As already stated above, GitHub hosts an extremely large community of users you can communicate and collaborate with. The posts are divided into various different categories. This helps in finding the anwswers to exactly the question you want to.
As given in the introduction, GitLab is a complete DevOps platform, delivered as a single application. This can be used from project planning and source code management to CI/CD and monitoring.
GitHub is a development platform. From open source to business, it lets you host and review code, manage projects, and build software.
Import and Export of Data
GitLab has a detailed documentation on how you should import and export data from external vendors. It also allows users to export projects and project repositories, webhooks and services, milestones, issues, etc.
When it comes to import and export of data, GitHub is more restrictive. It also does not have detailed documentation about the same. Though, there is a tool which is called GitHub Importer which can be used for the purpose.
In GitLab, the issues can be closed automatically. This is because the issue tracker lets the users to associate issues with a pull request.
Similarly, GitHub also allows pulling of requests so that the issues that are raised are automatically closed when they are merged to another repose.
GitLab allows the developer to the authority to decide who accesses the repository and who doesn't.
GitHub also allows this based on the role of the person accessing the repository.
Locating a repository
Making use of the free plan, it isn't possible to locate a repostiory inside GitHub. GitLab on the other hand does allow this.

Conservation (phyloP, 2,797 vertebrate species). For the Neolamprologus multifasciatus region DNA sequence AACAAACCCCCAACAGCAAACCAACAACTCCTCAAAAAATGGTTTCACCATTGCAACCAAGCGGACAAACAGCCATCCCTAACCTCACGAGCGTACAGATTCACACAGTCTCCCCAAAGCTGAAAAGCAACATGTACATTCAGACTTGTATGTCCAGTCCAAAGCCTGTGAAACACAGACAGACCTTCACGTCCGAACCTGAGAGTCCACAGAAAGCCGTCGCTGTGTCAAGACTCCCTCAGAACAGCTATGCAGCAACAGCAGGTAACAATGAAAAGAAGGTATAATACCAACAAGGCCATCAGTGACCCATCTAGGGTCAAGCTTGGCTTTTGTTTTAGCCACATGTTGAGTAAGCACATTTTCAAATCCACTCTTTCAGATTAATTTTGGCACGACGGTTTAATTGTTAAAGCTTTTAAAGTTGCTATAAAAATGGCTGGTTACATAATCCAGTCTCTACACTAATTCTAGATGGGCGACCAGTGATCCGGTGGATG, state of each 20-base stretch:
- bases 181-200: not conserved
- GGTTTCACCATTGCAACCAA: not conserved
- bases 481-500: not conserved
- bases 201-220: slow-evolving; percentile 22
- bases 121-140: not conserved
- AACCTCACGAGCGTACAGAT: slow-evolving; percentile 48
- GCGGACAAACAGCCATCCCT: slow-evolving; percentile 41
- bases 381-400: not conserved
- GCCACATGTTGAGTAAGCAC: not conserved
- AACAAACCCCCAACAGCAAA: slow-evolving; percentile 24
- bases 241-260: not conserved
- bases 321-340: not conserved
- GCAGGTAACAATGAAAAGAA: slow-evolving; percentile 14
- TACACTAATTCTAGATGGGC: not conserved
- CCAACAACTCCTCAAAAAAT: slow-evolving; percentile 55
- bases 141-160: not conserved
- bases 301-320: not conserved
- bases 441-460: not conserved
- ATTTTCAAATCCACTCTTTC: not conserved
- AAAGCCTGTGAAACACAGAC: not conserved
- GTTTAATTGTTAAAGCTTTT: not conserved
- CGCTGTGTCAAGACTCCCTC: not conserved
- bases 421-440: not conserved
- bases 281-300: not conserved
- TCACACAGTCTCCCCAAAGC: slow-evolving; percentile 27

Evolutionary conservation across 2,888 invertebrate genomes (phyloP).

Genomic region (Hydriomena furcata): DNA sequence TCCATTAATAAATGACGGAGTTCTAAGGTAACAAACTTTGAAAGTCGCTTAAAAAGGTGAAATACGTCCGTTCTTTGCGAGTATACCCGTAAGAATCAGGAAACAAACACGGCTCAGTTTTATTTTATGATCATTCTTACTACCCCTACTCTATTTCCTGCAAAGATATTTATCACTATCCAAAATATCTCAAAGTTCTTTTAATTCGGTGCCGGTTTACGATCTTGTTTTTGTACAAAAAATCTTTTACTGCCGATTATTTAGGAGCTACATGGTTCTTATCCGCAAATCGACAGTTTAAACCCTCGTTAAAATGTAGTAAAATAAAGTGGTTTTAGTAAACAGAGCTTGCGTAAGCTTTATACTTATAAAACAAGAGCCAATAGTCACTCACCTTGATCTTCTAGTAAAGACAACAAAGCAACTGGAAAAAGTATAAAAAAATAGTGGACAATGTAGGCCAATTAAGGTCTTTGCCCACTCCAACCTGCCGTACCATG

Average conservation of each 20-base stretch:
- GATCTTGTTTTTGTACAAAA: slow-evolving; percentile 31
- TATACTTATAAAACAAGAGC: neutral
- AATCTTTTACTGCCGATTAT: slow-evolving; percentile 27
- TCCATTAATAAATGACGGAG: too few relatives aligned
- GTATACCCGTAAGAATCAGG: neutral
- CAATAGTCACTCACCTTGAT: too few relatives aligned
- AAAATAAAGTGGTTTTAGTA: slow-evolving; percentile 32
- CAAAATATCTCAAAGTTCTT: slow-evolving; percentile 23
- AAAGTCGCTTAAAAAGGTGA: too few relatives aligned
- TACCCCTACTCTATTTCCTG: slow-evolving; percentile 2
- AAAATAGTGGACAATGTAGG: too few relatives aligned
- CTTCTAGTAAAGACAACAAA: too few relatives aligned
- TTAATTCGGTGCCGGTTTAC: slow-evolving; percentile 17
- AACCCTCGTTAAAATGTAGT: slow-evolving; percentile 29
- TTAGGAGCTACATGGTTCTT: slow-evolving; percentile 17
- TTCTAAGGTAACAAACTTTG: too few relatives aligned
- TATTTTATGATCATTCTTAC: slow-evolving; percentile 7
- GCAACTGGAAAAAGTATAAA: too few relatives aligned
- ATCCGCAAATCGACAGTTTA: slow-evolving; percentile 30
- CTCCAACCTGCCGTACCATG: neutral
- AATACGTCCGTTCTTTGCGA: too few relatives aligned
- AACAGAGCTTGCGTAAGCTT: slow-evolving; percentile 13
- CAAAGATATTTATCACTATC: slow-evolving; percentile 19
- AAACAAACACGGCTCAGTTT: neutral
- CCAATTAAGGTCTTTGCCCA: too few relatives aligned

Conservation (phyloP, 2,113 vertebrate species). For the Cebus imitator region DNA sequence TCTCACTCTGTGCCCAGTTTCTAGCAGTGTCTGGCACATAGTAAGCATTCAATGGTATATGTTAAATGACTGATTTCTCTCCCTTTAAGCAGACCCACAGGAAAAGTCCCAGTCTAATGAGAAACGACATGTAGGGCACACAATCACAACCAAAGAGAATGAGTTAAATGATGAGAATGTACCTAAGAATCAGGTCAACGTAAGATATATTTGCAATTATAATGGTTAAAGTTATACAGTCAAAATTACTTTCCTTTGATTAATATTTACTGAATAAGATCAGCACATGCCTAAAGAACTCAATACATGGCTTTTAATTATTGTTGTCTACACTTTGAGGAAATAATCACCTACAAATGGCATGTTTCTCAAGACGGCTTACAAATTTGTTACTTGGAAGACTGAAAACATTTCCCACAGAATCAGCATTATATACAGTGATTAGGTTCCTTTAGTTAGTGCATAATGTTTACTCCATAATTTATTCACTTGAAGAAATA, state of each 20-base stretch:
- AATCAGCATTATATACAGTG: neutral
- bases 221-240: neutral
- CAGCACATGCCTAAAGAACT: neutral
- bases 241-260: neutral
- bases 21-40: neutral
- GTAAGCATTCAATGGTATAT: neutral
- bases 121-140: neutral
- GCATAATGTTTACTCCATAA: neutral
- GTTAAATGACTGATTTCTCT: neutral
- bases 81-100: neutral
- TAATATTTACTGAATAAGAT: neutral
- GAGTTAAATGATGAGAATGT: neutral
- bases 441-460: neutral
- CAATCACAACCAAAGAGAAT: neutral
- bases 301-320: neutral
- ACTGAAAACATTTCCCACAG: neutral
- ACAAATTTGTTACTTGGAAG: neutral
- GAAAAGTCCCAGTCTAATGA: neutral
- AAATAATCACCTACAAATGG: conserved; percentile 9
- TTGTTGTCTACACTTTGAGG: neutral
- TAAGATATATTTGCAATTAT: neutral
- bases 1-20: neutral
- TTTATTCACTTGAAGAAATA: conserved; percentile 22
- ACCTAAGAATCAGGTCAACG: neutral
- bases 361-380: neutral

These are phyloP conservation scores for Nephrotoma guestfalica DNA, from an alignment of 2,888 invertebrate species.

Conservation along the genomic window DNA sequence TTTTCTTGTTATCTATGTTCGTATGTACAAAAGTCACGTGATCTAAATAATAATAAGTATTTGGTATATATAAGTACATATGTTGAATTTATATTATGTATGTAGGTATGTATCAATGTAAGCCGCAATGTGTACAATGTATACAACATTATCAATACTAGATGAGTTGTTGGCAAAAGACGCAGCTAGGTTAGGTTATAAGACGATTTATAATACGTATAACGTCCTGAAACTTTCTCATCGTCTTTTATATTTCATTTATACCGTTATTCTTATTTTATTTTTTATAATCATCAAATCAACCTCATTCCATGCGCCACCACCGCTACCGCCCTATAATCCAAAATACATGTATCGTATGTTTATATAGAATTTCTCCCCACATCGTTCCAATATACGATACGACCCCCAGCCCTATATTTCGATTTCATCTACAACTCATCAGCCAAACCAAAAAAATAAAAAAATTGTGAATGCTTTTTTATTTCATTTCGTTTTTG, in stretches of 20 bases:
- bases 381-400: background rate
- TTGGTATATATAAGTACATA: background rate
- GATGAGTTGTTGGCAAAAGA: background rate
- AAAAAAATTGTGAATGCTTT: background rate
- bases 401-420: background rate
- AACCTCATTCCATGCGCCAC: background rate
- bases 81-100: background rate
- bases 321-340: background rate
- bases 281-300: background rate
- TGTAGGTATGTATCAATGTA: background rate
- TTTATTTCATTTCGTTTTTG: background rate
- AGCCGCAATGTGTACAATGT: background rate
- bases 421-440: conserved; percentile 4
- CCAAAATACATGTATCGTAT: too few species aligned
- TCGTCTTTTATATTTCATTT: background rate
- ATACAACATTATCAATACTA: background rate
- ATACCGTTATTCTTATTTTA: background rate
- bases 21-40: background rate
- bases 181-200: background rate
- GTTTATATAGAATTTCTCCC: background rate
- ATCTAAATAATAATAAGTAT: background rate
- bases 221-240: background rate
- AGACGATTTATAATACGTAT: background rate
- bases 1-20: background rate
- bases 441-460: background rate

Both, GitLab as well as GitHub have good and extensive documentation. This is available in a well organized manner and is easy to refer to.
What our community has to say about the two
Comparing GitLab vs GitHub, our members, a lot of who have worked in Scrum teams (read more on it here) were quite opinionated.
Diwakaran says "Back then, GitHub did not have private repos for collaboration for free accounts. So Gitlab looked good for pet projects. But now with Microsoft support for Github, and unlimited private repos with collaboration, along with few Azure combo (Azure static webapps with Github), GitHub looks better."
Having been an individual contributor as well as a manager, Boris talks about his experience comparing GitLab vs GitHub. "The transition from GitHub to GitLab was surprisingly easy - it was maybe one day of lost productivity. There was a tool to import everything from GitHub into GitLab. And we kept the GitHub account just in case, with just 1 user on the free plan. GitLab has a lot of additional features - which causes them to eat the market share of GitHub rather fast. I'm not sure if was just because of the free pricing tier, or also the additional features. I guess both of them were the reason.
GitLab seems to be a good choice for smaller teams - due to being free for smaller teams, and having additional features for free. But GitLab's pricing scales aggressively for bigger companies, so this is something to keep in mind if you expect to be a big company in the next 1-2 years."